Ticats need a lucky break (or lack thereof) to take down Esks

For the Hamilton Tiger-Cats, bad things seem to happen when the Edmonton Eskimos are around.

In addition to ending the Ticats’ 2016 campaign with a last-second field goal in the East Semi-Final, the Eskimos were, at the very least, witnesses to catastrophic moments the last two seasons, not-so-innocent bystanders as the Ticat season changed course for the worse.

In 2015, the Ticats were 8-3 when the Eskimos came to town for a September contest that saw Hamilton quarterback Zach Collaros go down with a knee injury that would end his season and severely dent the team’s Grey Cup hopes (they went 2-5 the rest of he way.)

The following October, Canadian receiver Andy Fantuz, in the midst of his best season as a Ticat, ruined his knee on a seemingly innocent play against, yes, the Edmonton Eskimos. Fantuz is still out and the team hasn’t won a game since he went down.

That dismal record includes an 0-3 start in 2017 with those same Eskimos coming to town on Thursday for Hamilton’s second home game in six days. It would be easy to say that things couldn’t get any worse for the Ticats but head coach Kent Austin said there’s a difference between “worried” — which likely describes half the Black and Gold faithful — and “concerned,” which encapsulate the rest.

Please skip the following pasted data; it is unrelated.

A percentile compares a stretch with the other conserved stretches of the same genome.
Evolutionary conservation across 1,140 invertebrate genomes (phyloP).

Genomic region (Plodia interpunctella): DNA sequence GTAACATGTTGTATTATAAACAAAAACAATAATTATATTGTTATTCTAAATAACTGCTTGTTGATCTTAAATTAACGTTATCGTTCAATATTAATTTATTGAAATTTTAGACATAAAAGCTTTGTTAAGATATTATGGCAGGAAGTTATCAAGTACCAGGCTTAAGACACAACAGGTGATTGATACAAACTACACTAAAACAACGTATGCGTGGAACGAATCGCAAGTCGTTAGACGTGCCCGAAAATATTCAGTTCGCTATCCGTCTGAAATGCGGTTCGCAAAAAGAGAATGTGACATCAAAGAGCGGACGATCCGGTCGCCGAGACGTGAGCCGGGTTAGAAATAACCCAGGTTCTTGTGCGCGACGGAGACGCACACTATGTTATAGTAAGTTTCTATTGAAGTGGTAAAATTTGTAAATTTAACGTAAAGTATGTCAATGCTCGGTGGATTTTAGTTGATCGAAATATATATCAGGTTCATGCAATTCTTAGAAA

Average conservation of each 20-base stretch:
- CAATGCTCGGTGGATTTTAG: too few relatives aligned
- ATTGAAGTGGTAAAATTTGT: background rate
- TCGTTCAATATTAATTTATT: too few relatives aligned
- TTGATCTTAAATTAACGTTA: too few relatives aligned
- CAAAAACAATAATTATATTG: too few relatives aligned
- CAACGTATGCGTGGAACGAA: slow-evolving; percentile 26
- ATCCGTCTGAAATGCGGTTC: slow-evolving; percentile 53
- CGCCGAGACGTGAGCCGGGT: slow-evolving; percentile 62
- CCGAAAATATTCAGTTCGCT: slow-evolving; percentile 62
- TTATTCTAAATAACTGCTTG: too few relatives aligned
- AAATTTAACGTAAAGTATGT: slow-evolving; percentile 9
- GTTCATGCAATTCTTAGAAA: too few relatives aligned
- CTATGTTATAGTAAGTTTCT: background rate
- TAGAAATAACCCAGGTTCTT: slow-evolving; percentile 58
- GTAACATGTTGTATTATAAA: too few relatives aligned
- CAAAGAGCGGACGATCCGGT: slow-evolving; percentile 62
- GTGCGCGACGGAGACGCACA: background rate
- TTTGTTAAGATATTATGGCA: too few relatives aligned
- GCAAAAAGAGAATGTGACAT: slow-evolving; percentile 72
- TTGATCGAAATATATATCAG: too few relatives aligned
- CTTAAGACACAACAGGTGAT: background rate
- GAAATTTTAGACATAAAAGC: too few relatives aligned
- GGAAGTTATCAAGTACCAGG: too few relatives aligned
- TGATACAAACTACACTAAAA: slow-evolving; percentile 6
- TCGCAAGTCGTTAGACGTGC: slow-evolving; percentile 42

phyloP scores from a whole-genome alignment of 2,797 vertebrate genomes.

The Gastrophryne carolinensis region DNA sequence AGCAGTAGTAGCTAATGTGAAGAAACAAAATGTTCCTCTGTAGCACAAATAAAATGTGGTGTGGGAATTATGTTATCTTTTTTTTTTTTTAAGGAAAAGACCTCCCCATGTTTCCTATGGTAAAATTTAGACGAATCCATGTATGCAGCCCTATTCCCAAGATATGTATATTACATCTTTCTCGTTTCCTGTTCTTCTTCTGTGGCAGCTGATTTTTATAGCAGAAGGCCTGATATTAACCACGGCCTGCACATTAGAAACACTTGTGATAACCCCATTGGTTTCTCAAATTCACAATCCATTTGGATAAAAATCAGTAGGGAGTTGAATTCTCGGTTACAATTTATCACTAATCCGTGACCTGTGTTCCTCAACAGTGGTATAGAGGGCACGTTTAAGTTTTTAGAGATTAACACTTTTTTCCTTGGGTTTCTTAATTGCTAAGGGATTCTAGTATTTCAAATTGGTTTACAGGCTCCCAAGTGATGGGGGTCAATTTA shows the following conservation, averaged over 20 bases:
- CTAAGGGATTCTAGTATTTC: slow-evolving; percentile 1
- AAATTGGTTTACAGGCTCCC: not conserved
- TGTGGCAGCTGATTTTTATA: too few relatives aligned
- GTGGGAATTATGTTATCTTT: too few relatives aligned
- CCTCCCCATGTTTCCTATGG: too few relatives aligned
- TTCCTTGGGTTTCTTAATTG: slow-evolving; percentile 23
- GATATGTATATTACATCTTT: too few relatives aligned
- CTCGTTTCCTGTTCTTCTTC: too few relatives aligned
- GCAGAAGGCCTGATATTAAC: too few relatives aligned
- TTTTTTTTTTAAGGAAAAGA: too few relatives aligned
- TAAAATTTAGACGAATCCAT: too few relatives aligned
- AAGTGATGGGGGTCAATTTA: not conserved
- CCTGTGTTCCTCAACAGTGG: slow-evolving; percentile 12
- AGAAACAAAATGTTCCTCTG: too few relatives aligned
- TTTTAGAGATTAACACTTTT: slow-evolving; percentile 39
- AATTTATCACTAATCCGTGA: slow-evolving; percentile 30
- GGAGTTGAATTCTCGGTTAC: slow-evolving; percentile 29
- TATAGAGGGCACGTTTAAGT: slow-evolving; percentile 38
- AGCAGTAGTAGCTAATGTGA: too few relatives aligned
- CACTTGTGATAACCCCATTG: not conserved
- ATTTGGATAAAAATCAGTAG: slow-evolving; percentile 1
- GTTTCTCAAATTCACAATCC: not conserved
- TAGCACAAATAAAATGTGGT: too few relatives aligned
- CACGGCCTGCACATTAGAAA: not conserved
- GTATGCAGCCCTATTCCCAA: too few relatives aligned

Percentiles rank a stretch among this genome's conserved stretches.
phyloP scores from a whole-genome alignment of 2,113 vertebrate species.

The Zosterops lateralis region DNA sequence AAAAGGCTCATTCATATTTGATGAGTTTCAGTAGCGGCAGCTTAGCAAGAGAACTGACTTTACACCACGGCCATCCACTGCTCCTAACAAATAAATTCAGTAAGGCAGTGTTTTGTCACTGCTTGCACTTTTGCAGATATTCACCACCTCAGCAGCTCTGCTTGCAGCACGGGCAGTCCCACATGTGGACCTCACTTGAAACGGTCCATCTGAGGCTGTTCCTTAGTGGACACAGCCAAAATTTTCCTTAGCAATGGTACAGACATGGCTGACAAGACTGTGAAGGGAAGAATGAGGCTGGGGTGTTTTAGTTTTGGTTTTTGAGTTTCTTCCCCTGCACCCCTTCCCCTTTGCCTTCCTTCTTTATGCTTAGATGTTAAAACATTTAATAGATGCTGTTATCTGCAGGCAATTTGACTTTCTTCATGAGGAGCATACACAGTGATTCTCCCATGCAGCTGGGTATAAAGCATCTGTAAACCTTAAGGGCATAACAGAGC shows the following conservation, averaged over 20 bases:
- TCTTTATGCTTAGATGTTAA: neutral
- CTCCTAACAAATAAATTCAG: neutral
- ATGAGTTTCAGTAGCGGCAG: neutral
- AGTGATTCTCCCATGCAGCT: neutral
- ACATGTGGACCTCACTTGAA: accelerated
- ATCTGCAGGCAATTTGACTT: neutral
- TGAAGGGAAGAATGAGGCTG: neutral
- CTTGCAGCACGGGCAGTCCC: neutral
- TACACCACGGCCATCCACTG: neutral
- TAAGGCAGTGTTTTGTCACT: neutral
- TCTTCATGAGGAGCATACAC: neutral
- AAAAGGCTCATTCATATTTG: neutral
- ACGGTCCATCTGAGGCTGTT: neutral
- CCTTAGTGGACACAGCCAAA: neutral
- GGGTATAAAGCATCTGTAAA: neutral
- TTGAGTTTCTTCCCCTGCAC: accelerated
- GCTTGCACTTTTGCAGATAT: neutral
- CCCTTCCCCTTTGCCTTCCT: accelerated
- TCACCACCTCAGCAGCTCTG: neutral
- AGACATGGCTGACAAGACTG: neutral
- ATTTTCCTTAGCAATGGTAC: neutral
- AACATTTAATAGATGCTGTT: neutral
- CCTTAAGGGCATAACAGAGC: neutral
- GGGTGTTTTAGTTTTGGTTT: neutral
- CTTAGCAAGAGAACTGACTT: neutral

“Worry is different than concern. We don’t worry but we’re always concerned. We’d be concerned if we were 3-0,” Austin said. “It’s systematic. The first thing you have to do is identify where the weaknesses are and then you have to determine how to correct it, if you can.”

The defensive secondary which has surrendered career-passing days in two of the first three weeks, is likely still on the list of said concerns. Hamilton has made another set of minor tweaks, moving Keon Lyn from strong-side linebacker to corner and adding Terrence Frederick as a back up but otherwise the roster remains largely unchanged from the crew that lost 41-26 to B.C. last Saturday.

“Belief is a funny thing … winning takes care of a lot of that stuff. The guys just need some positive things to happen, get a victory and get back on track,” Austin said.

In Edmonton, things are already rolling along nicely. Led by head coach Jason Maas and quarterback Mike Reilly, the Esks are the last undefeated team in the CFL and are finding a way a win: their three victories this season have come by a combined nine points.

“Winning shows character. Since last September, we’ve been in a lot of tight games so they know how to win,” Maas said.

“When games get tight, guys don’t tighten up they just keep battling. It’s a mindset. It’s a culture that we try and create on a day-to-day basis. When you win close games, you gain confidence.”

That is, of course, exactly what the Ticats are looking for: some reassurance that their work and talent will eventually be recognized.

“You need positive things to reinforce your emotions,” Austin said. “Winning provides the emotional glue. We want to win every game we play but right now we’re just trying to get our first one and that will go a long way.”

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